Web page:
It’s hard to believe that 2011 is wrapping up. One of my favorite year-end traditions is looking back on the year that has passed, noting the highlights, the low points, and (hopefully) the personal and professional growth.
Recently I asked blog readers, coaching clients, friends, and acquaintances working in international development to share their work-related highlight of 2011. Their responses demonstrate that highlights can come in many forms – from program successes to leadership lessons to quitting a job. I found their highlights uplifting and inspiring, and I hope you will, too.
Highlights at the Intersection of “Work” and “Life”
Our lives are about more than work. And our work is about more than work, too. Some highlights of this year were at the intersection of “work” and “life.”
Chris Herink, National Director, World Vision Myanmar, shared, “One highlight from the past year was taking my wife and sons on a field visit. The occasion was the opening of a new primary school, donated by a German company. I have opened a number of schools, health clinics, latrines, water tanks, and other projects in my career, but this was the first time that my whole family was together for such an event. While it was gratifying to see children learning in a better environment (the previous school was crumbling mess built 70 years ago), it was also fulfilling to see my children with the local children. Not only did this cultivate a sense of gratitude, but it also helped me answer the question, “What does Daddy do all day?” Saying “local capacity building” does not really mean much to a 6-year-old. When we talk about a work/life balance, the implicit assumption is that clear boundaries can and should be drawn between the two. I suppose this experience was a highlight, because “work” and “life” intersected in a fun and meaningful way.”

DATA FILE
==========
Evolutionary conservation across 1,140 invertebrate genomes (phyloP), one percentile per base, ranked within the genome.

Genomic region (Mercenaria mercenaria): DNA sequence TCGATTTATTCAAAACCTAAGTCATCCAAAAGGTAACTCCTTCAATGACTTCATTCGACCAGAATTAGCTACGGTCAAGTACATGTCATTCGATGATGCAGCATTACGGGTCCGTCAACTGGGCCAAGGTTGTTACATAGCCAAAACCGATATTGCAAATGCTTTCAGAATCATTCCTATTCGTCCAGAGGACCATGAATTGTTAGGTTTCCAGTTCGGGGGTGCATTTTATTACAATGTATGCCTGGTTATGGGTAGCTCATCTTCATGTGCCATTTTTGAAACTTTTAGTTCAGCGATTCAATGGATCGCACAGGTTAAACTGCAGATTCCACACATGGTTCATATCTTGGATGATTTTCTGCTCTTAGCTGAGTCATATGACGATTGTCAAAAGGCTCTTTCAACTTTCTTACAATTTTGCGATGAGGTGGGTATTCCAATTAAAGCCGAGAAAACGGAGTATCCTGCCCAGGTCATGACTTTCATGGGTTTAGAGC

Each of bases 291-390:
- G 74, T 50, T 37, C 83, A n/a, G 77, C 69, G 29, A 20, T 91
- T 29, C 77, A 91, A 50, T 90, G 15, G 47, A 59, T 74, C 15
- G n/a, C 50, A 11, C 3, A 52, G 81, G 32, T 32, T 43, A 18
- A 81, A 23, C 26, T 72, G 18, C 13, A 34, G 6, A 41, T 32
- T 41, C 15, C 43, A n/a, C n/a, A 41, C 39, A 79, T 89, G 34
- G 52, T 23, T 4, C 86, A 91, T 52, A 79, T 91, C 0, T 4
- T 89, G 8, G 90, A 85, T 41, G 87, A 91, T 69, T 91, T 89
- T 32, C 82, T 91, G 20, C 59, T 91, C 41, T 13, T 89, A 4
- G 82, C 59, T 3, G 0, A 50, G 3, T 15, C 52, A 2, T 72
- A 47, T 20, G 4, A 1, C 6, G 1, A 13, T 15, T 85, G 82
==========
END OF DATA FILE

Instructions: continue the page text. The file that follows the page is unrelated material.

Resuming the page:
“My highlight was running my first marathon race!” shared Angus Barnes, Client Manager and Practice Leader, International Development Assistance, Sinclair Knight Merz. “You might say that’s not a ‘professional life’ highlight (no, I didn’t win any prize or get paid appearance money), but it’s important to have those non-professional goals outside your work life (e.g., fitness, family, friends) that can result in increased productivity at work. So spending hours on the road training through winter actually made me more focused, relaxed and confident re the work situation… now for my next adventure!”
Some highlights were related to breakthroughs in leading and managing others.